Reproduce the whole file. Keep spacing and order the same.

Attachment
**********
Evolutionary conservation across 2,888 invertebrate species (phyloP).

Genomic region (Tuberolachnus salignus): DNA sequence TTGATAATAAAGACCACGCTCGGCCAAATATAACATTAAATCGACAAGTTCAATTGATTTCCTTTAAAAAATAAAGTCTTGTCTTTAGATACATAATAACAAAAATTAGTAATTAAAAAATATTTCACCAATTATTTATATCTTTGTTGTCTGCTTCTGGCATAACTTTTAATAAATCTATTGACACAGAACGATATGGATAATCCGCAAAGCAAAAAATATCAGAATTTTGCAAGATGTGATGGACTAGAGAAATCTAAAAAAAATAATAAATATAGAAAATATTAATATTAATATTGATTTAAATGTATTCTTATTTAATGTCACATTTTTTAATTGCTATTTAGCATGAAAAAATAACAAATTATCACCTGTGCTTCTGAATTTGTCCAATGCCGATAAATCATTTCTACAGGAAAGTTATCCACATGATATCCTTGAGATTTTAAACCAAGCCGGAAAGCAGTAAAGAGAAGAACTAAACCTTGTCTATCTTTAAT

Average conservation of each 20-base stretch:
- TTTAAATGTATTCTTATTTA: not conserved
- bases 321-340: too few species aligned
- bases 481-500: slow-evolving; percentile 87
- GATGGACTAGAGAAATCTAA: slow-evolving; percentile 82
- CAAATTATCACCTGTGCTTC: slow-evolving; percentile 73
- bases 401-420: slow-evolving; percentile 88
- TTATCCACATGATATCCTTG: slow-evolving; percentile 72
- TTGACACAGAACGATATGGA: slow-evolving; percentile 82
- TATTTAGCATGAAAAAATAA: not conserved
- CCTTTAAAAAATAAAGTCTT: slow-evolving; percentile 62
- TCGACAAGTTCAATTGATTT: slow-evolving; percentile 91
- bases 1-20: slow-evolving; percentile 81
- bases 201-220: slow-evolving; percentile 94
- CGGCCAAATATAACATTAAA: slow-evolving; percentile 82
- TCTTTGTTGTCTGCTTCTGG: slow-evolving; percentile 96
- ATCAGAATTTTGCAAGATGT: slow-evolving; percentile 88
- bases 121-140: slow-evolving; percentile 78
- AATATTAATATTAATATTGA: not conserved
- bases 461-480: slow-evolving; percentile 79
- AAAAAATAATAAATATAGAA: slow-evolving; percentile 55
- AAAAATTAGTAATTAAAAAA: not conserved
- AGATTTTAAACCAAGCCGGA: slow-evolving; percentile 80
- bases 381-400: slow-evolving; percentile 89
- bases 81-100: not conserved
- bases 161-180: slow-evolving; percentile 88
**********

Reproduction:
Evolutionary conservation across 2,888 invertebrate species (phyloP).

Genomic region (Tuberolachnus salignus): DNA sequence TTGATAATAAAGACCACGCTCGGCCAAATATAACATTAAATCGACAAGTTCAATTGATTTCCTTTAAAAAATAAAGTCTTGTCTTTAGATACATAATAACAAAAATTAGTAATTAAAAAATATTTCACCAATTATTTATATCTTTGTTGTCTGCTTCTGGCATAACTTTTAATAAATCTATTGACACAGAACGATATGGATAATCCGCAAAGCAAAAAATATCAGAATTTTGCAAGATGTGATGGACTAGAGAAATCTAAAAAAAATAATAAATATAGAAAATATTAATATTAATATTGATTTAAATGTATTCTTATTTAATGTCACATTTTTTAATTGCTATTTAGCATGAAAAAATAACAAATTATCACCTGTGCTTCTGAATTTGTCCAATGCCGATAAATCATTTCTACAGGAAAGTTATCCACATGATATCCTTGAGATTTTAAACCAAGCCGGAAAGCAGTAAAGAGAAGAACTAAACCTTGTCTATCTTTAAT

Average conservation of each 20-base stretch:
- TTTAAATGTATTCTTATTTA: not conserved
- bases 321-340: too few species aligned
- bases 481-500: slow-evolving; percentile 87
- GATGGACTAGAGAAATCTAA: slow-evolving; percentile 82
- CAAATTATCACCTGTGCTTC: slow-evolving; percentile 73
- bases 401-420: slow-evolving; percentile 88
- TTATCCACATGATATCCTTG: slow-evolving; percentile 72
- TTGACACAGAACGATATGGA: slow-evolving; percentile 82
- TATTTAGCATGAAAAAATAA: not conserved
- CCTTTAAAAAATAAAGTCTT: slow-evolving; percentile 62
- TCGACAAGTTCAATTGATTT: slow-evolving; percentile 91
- bases 1-20: slow-evolving; percentile 81
- bases 201-220: slow-evolving; percentile 94
- CGGCCAAATATAACATTAAA: slow-evolving; percentile 82
- TCTTTGTTGTCTGCTTCTGG: slow-evolving; percentile 96
- ATCAGAATTTTGCAAGATGT: slow-evolving; percentile 88
- bases 121-140: slow-evolving; percentile 78
- AATATTAATATTAATATTGA: not conserved
- bases 461-480: slow-evolving; percentile 79
- AAAAAATAATAAATATAGAA: slow-evolving; percentile 55
- AAAAATTAGTAATTAAAAAA: not conserved
- AGATTTTAAACCAAGCCGGA: slow-evolving; percentile 80
- bases 381-400: slow-evolving; percentile 89
- bases 81-100: not conserved
- bases 161-180: slow-evolving; percentile 88